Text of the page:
The present inventors have discovered cleansing composition comprising, a surfactant, a polymer composition and a solvent. The polymer composition in the cleaning composition comprises a non-cellulosic cationically modified polysaccharide in which the cationic modification comprises a mixture of at least two quaternary ammonium groups having different combinations of alkyl, aryl, or aralkyl substituents. The least two quaternary ammonium groups are covalently attached to the polysaccharide backbone. In the non-cellulosic cationically modified polysaccharide, the substituents are attached to the nitrogen atom of the quaternary ammonium groups.

The polysaccharide composition having combinations of different quaternary ammonium groups attached to the polysaccharide backbone has been found to be useful in performing as a deposition agent with reduced buildup on hair from surfactant systems, delivering improved uniformity of silicone deposition along the hair fiber on all hair types, including damaged hair or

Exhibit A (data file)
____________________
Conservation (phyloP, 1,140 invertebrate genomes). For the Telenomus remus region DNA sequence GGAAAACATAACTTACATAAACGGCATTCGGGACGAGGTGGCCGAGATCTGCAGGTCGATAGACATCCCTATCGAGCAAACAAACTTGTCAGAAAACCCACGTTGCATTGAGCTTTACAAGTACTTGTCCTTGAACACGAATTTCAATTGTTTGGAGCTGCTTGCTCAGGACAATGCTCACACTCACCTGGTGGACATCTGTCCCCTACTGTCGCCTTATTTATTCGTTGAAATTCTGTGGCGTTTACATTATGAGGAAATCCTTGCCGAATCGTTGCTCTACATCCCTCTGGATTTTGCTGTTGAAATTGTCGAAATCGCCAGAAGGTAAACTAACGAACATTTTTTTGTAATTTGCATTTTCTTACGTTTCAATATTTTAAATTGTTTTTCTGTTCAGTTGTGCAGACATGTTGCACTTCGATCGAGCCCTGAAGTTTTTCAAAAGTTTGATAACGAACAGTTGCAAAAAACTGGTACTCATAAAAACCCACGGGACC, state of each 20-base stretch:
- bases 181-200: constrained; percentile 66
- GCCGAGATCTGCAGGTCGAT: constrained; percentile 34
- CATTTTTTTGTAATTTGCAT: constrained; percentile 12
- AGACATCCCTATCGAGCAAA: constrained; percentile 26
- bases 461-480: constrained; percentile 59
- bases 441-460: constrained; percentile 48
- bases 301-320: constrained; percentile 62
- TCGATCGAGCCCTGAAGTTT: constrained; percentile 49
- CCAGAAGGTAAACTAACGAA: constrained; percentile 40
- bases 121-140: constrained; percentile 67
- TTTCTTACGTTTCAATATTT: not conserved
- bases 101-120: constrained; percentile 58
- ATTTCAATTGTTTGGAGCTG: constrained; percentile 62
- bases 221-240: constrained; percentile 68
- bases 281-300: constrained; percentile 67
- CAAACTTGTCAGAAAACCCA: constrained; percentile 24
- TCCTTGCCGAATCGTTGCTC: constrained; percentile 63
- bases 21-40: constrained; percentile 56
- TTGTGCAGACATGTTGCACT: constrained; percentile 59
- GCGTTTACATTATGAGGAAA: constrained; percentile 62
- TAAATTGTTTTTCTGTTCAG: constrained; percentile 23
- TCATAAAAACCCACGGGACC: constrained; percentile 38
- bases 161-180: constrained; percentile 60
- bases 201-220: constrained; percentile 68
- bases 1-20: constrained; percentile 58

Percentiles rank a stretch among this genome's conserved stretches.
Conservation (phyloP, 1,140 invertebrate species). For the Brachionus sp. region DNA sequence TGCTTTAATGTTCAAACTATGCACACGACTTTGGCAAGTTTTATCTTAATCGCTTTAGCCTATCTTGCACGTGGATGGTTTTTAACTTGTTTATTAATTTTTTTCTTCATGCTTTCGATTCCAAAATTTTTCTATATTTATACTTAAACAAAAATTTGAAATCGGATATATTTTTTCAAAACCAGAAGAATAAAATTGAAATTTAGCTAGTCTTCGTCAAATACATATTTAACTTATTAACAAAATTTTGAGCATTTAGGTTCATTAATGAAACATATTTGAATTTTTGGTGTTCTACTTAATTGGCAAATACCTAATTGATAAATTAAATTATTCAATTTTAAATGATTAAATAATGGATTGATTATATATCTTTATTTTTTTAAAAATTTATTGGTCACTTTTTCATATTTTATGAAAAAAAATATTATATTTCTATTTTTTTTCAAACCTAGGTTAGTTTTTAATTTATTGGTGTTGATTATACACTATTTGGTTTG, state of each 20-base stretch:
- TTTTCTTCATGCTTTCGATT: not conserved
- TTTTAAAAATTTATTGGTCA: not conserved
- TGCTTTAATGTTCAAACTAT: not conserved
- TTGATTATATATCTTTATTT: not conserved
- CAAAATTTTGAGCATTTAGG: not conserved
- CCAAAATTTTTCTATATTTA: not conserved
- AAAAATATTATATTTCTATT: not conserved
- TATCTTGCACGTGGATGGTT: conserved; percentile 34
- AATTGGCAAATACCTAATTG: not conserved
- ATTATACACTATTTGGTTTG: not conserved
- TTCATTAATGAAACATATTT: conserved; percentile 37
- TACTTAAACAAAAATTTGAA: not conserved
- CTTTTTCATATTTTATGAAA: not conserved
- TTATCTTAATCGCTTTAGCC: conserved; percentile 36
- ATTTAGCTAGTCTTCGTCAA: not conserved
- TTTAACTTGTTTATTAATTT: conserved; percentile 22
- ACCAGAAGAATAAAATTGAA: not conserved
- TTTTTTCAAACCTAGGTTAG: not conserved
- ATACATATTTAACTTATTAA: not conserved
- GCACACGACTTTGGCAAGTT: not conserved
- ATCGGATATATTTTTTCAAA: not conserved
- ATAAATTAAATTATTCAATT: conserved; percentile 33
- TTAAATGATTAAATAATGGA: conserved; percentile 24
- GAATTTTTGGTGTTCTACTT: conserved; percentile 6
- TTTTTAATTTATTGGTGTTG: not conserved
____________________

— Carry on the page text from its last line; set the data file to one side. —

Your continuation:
1 to C30).

The improved deposition performance of this surfactant-based cleansing composition comprising the non-cellulosic cationically modified polysaccharide has been shown to translate to improved deposition of benefiting agents such as silicone, improved deposition of antidandruff particulates such as zinc and zinc pyrithione, and is expected to also translate to improved deposition of oils, coloring agents, perfumes, and other dispersed phase active materials onto hair, skin, and fabric surfaces when delivered from anionic surfactant systems, from nonionic, amphoteric or zwitterionic surfactant systems, and mixtures thereof.

Compositions which are particularly useful are prepared with amphoteric surfactants, nonionic surfactants, anionic surfactants, zwitterionic surfactants, and mixtures thereof, in addition to the polymers of the invention. Optionally, cationic surfactants can also be present in an amount of from 0.01 to about 1.0 wt %.